Pointing and the Evolution of Language: An Applied Evolutionary Epistemological Approach

  • Nathalie Gontier Applied Evolutionary Epistemology Lab, Centre for Philosophy of Science, Faculty of Science, University of Lisbon, Portugal
Keywords: Units, Evolutionary linguistics, Applied evolutionary epistemology,

Abstract

Numerous evolutionary linguists have indicated that human pointing behaviour might be associated with the evolution of language. At an ontogenetic level, and in normal individuals, pointing develops spontaneously and the onset of human pointing precedes as well as facilitates phases in speech and language development. Phylogenetically, pointing behaviour might have preceded and facilitated the evolutionary origin of both gestural and vocal language. Contrary to wild non-human primates, captive and human-reared nonhuman primates also demonstrate pointing behaviour. In this article, we analyse the debates on pointing and its role it might have played in language evolution from a meta-level. From within an Applied Evolutionary Epistemological approach, we examine how exactly we can determine whether pointing has been a unit, a level or a mechanism in language evolution.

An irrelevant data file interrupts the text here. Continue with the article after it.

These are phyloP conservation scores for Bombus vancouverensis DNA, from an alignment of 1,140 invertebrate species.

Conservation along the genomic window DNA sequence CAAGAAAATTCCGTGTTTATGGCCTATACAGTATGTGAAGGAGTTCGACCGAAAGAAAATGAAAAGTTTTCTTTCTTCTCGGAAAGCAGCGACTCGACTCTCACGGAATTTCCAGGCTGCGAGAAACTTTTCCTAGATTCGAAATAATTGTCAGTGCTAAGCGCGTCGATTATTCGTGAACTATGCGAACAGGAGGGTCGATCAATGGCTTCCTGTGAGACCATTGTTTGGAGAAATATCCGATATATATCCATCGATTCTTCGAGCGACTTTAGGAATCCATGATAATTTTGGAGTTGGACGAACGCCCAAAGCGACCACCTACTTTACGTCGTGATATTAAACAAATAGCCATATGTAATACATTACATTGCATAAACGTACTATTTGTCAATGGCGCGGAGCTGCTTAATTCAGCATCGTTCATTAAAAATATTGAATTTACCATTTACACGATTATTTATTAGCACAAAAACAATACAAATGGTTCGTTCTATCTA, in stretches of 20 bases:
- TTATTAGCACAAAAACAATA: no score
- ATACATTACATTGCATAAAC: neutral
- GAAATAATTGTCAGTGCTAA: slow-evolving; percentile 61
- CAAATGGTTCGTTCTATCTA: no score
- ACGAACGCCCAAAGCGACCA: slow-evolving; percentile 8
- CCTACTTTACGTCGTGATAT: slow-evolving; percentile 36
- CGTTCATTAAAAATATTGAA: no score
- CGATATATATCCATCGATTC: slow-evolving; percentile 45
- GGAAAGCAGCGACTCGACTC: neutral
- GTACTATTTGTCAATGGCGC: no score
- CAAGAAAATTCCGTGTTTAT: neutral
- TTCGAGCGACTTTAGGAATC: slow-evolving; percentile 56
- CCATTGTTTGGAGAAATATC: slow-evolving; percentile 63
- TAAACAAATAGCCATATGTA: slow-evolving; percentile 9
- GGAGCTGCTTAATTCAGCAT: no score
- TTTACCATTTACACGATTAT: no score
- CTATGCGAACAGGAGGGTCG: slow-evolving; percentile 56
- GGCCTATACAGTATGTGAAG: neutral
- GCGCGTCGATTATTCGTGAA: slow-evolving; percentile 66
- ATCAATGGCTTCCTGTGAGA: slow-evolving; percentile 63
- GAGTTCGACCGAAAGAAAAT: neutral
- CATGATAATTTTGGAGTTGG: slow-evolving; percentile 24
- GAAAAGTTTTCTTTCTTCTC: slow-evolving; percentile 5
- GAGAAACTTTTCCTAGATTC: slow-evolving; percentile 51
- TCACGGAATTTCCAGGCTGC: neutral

Published
2013-07-01
How to Cite
Gontier, N. (2013). Pointing and the Evolution of Language: An Applied Evolutionary Epistemological Approach. HUMANA.MENTE Journal of Philosophical Studies, 6(24), 1-26. Retrieved from http://www.humanamente.eu/index.php/HM/article/view/148